Adams was very successful at offering total design services to companies, modernizing not only the look of the products but also the company’s complete image, mainly by updating the graphic design of logos and trademarks. Within the Erie market, Adams restyled the branding of Kold-Draft, Eriez Magnetics, Lamac Process Company, Lyons Transportation Company, and American Sterilizer.

Adams’ relationship with American Sterilizer—AMSCO—began during WWII, with a line of stylized air purification units. In He created this series of nine trademark proposals for them in 1955; all except one marked a radical departure from their decades-old symbol of a soaring eagle. Keeping his own adage in mind—“a good design is one that sells”—Adams included one last sketch, that of a blockish eagle with a subtle AMSCO label threaded through its beak. The look of this eagle is undoubtedly derived from the 19th century American eagle plaque that lived above the fireplace in the Adams’ living room. It was a wise choice, as AMSCO utilized this logo for several years beginning in 1956. A more modern interpretation of their existing logo was a choice that the company was comfortable with; the others were too much of a change.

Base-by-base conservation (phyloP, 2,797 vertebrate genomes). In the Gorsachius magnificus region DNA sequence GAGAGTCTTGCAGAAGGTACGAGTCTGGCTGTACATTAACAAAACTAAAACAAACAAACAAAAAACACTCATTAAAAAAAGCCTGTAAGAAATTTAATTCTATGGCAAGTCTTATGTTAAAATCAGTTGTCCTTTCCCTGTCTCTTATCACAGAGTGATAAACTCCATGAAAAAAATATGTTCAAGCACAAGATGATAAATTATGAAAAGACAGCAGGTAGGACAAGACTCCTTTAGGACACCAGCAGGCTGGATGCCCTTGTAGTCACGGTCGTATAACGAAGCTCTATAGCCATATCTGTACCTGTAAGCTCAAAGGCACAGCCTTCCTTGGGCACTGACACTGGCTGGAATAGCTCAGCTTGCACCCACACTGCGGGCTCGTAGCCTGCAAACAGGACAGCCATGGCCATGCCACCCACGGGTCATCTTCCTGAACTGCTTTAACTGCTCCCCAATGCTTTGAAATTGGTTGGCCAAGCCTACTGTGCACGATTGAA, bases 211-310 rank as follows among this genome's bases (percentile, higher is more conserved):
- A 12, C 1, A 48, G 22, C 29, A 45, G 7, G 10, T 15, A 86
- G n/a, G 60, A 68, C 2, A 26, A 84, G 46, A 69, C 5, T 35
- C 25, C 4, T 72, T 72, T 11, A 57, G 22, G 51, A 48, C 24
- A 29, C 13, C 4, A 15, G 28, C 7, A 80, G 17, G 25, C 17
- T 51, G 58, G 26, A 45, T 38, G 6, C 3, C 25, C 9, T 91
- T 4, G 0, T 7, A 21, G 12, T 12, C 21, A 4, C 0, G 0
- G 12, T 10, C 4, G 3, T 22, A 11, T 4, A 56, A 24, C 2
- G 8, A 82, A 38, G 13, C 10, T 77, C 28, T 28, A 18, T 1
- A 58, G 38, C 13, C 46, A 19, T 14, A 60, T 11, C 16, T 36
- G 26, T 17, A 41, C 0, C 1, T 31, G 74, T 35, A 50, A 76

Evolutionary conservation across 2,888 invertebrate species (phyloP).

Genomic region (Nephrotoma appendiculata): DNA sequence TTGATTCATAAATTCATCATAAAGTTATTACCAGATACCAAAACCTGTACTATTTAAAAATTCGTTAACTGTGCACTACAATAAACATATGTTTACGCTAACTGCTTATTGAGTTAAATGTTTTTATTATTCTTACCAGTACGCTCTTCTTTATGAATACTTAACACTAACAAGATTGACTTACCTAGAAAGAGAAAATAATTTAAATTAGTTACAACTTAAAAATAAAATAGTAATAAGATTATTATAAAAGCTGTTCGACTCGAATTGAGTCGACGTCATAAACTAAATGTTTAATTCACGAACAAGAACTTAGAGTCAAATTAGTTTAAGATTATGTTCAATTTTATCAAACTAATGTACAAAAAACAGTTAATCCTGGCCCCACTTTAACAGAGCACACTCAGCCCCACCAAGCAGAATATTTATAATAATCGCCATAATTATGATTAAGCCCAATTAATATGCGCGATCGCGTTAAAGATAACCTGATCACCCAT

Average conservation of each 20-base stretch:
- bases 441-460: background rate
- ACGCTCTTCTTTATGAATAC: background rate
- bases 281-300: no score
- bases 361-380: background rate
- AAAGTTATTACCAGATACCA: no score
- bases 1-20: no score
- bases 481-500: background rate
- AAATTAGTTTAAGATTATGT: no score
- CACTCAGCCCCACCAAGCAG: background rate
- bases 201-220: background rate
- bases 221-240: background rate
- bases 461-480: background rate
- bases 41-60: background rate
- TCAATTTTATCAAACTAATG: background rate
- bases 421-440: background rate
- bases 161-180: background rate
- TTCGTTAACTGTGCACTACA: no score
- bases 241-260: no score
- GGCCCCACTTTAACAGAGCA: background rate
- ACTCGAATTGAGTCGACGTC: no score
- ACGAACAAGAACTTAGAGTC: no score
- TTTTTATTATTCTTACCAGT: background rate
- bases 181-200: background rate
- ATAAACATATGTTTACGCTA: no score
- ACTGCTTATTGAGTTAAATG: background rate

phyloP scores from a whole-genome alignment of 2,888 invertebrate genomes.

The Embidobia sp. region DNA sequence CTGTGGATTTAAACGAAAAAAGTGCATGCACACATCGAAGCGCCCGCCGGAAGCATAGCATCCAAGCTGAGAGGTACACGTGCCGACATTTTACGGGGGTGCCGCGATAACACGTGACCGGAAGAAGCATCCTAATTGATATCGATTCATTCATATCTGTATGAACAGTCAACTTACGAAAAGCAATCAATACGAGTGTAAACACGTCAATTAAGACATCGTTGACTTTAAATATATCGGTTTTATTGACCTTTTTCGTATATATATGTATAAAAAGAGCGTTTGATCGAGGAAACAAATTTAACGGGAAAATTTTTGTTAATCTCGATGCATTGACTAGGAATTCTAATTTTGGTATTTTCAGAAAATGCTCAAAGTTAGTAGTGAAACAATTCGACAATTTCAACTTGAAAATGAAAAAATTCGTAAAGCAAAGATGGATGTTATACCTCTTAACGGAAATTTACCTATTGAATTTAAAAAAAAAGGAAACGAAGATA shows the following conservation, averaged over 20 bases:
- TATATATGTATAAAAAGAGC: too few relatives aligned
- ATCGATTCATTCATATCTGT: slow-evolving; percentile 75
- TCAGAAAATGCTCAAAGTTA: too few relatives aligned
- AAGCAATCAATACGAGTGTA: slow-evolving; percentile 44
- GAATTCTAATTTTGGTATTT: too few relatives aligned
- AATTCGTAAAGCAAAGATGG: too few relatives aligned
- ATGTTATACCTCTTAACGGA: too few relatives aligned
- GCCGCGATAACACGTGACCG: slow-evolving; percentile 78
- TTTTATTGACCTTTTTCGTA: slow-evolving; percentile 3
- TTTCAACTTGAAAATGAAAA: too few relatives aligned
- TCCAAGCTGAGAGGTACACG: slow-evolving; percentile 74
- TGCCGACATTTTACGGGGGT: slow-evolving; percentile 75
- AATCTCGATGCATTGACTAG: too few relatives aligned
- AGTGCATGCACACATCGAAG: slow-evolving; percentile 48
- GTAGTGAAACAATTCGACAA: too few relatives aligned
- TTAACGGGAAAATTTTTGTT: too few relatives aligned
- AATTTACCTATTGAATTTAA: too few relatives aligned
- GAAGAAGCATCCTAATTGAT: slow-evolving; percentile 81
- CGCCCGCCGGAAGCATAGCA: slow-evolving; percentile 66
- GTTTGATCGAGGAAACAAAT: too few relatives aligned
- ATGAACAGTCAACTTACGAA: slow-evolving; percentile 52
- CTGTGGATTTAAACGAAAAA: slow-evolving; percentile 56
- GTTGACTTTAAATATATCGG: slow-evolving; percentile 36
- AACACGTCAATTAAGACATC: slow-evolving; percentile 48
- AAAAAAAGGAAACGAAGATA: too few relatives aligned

Erie Resistor Corporation, on the other hand, readily embraced one of the dozens of images Adams came up with to demarcate their company’s new Erie Plastics Dimensions offshoot. These large Erie Resistor logo sheets had dozens of holes in the corners, indicating that they were tacked to the walls of his studio and taken down on numerous occasions. He likely revisited them over and over again as new variations on the design came to him. They provide a glimpse of his process from concept to completion.